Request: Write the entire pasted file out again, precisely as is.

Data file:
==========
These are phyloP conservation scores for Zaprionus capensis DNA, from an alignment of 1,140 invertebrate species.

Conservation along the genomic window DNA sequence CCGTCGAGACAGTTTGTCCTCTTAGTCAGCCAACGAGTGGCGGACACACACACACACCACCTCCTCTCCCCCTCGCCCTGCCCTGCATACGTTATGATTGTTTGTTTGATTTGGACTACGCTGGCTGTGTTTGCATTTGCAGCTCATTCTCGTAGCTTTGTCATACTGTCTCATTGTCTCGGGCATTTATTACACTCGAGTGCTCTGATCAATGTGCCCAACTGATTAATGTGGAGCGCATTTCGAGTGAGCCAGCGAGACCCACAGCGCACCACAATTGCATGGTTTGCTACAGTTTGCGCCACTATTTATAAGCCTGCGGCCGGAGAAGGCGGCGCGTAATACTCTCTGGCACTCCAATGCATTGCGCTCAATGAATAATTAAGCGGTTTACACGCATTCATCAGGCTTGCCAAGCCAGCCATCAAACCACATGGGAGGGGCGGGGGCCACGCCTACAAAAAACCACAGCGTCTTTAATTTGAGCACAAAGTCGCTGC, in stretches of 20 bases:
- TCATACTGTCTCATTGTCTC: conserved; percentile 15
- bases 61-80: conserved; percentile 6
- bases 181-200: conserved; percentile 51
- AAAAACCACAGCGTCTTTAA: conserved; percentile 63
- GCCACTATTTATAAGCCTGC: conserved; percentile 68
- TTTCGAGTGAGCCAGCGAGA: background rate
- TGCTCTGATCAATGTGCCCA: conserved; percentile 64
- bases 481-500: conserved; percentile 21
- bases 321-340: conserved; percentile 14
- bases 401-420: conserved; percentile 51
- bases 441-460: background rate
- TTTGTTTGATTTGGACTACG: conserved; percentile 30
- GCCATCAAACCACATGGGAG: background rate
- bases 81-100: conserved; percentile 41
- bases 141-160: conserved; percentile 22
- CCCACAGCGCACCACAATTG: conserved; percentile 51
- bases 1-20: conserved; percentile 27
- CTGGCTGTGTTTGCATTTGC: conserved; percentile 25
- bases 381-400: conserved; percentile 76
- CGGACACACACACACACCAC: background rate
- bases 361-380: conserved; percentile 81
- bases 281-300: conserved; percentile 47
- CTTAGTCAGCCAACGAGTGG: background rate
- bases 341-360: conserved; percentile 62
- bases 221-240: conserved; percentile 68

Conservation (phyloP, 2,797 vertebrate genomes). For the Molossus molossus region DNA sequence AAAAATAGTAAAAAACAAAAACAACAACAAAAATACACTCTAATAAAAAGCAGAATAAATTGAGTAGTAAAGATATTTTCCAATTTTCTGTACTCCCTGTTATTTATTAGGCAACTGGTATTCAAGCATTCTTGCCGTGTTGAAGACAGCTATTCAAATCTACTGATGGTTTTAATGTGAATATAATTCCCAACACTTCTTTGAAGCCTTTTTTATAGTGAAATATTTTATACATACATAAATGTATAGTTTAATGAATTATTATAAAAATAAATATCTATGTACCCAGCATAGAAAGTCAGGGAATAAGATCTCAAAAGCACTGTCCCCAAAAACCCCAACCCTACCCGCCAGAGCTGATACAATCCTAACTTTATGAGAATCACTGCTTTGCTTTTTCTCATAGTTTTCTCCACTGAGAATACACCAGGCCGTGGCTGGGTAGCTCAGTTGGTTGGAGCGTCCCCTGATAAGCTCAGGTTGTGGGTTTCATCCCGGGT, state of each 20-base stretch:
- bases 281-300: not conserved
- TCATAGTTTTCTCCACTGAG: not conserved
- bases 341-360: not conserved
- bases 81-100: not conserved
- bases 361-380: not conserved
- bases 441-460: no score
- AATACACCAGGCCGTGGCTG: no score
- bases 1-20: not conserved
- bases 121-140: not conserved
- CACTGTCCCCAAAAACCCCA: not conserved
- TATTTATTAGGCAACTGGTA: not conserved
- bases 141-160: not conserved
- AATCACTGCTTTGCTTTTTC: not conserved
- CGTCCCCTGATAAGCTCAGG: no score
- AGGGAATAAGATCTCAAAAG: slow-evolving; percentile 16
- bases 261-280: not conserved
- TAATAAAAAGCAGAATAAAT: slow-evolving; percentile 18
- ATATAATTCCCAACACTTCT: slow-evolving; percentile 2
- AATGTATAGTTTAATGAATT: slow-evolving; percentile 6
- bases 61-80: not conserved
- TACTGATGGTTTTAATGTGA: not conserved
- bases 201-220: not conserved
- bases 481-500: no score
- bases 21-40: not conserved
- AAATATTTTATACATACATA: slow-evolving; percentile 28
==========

These are phyloP conservation scores for Zaprionus capensis DNA, from an alignment of 1,140 invertebrate species.

Conservation along the genomic window DNA sequence CCGTCGAGACAGTTTGTCCTCTTAGTCAGCCAACGAGTGGCGGACACACACACACACCACCTCCTCTCCCCCTCGCCCTGCCCTGCATACGTTATGATTGTTTGTTTGATTTGGACTACGCTGGCTGTGTTTGCATTTGCAGCTCATTCTCGTAGCTTTGTCATACTGTCTCATTGTCTCGGGCATTTATTACACTCGAGTGCTCTGATCAATGTGCCCAACTGATTAATGTGGAGCGCATTTCGAGTGAGCCAGCGAGACCCACAGCGCACCACAATTGCATGGTTTGCTACAGTTTGCGCCACTATTTATAAGCCTGCGGCCGGAGAAGGCGGCGCGTAATACTCTCTGGCACTCCAATGCATTGCGCTCAATGAATAATTAAGCGGTTTACACGCATTCATCAGGCTTGCCAAGCCAGCCATCAAACCACATGGGAGGGGCGGGGGCCACGCCTACAAAAAACCACAGCGTCTTTAATTTGAGCACAAAGTCGCTGC, in stretches of 20 bases:
- TCATACTGTCTCATTGTCTC: conserved; percentile 15
- bases 61-80: conserved; percentile 6
- bases 181-200: conserved; percentile 51
- AAAAACCACAGCGTCTTTAA: conserved; percentile 63
- GCCACTATTTATAAGCCTGC: conserved; percentile 68
- TTTCGAGTGAGCCAGCGAGA: background rate
- TGCTCTGATCAATGTGCCCA: conserved; percentile 64
- bases 481-500: conserved; percentile 21
- bases 321-340: conserved; percentile 14
- bases 401-420: conserved; percentile 51
- bases 441-460: background rate
- TTTGTTTGATTTGGACTACG: conserved; percentile 30
- GCCATCAAACCACATGGGAG: background rate
- bases 81-100: conserved; percentile 41
- bases 141-160: conserved; percentile 22
- CCCACAGCGCACCACAATTG: conserved; percentile 51
- bases 1-20: conserved; percentile 27
- CTGGCTGTGTTTGCATTTGC: conserved; percentile 25
- bases 381-400: conserved; percentile 76
- CGGACACACACACACACCAC: background rate
- bases 361-380: conserved; percentile 81
- bases 281-300: conserved; percentile 47
- CTTAGTCAGCCAACGAGTGG: background rate
- bases 341-360: conserved; percentile 62
- bases 221-240: conserved; percentile 68

Conservation (phyloP, 2,797 vertebrate genomes). For the Molossus molossus region DNA sequence AAAAATAGTAAAAAACAAAAACAACAACAAAAATACACTCTAATAAAAAGCAGAATAAATTGAGTAGTAAAGATATTTTCCAATTTTCTGTACTCCCTGTTATTTATTAGGCAACTGGTATTCAAGCATTCTTGCCGTGTTGAAGACAGCTATTCAAATCTACTGATGGTTTTAATGTGAATATAATTCCCAACACTTCTTTGAAGCCTTTTTTATAGTGAAATATTTTATACATACATAAATGTATAGTTTAATGAATTATTATAAAAATAAATATCTATGTACCCAGCATAGAAAGTCAGGGAATAAGATCTCAAAAGCACTGTCCCCAAAAACCCCAACCCTACCCGCCAGAGCTGATACAATCCTAACTTTATGAGAATCACTGCTTTGCTTTTTCTCATAGTTTTCTCCACTGAGAATACACCAGGCCGTGGCTGGGTAGCTCAGTTGGTTGGAGCGTCCCCTGATAAGCTCAGGTTGTGGGTTTCATCCCGGGT, state of each 20-base stretch:
- bases 281-300: not conserved
- TCATAGTTTTCTCCACTGAG: not conserved
- bases 341-360: not conserved
- bases 81-100: not conserved
- bases 361-380: not conserved
- bases 441-460: no score
- AATACACCAGGCCGTGGCTG: no score
- bases 1-20: not conserved
- bases 121-140: not conserved
- CACTGTCCCCAAAAACCCCA: not conserved
- TATTTATTAGGCAACTGGTA: not conserved
- bases 141-160: not conserved
- AATCACTGCTTTGCTTTTTC: not conserved
- CGTCCCCTGATAAGCTCAGG: no score
- AGGGAATAAGATCTCAAAAG: slow-evolving; percentile 16
- bases 261-280: not conserved
- TAATAAAAAGCAGAATAAAT: slow-evolving; percentile 18
- ATATAATTCCCAACACTTCT: slow-evolving; percentile 2
- AATGTATAGTTTAATGAATT: slow-evolving; percentile 6
- bases 61-80: not conserved
- TACTGATGGTTTTAATGTGA: not conserved
- bases 201-220: not conserved
- bases 481-500: no score
- bases 21-40: not conserved
- AAATATTTTATACATACATA: slow-evolving; percentile 28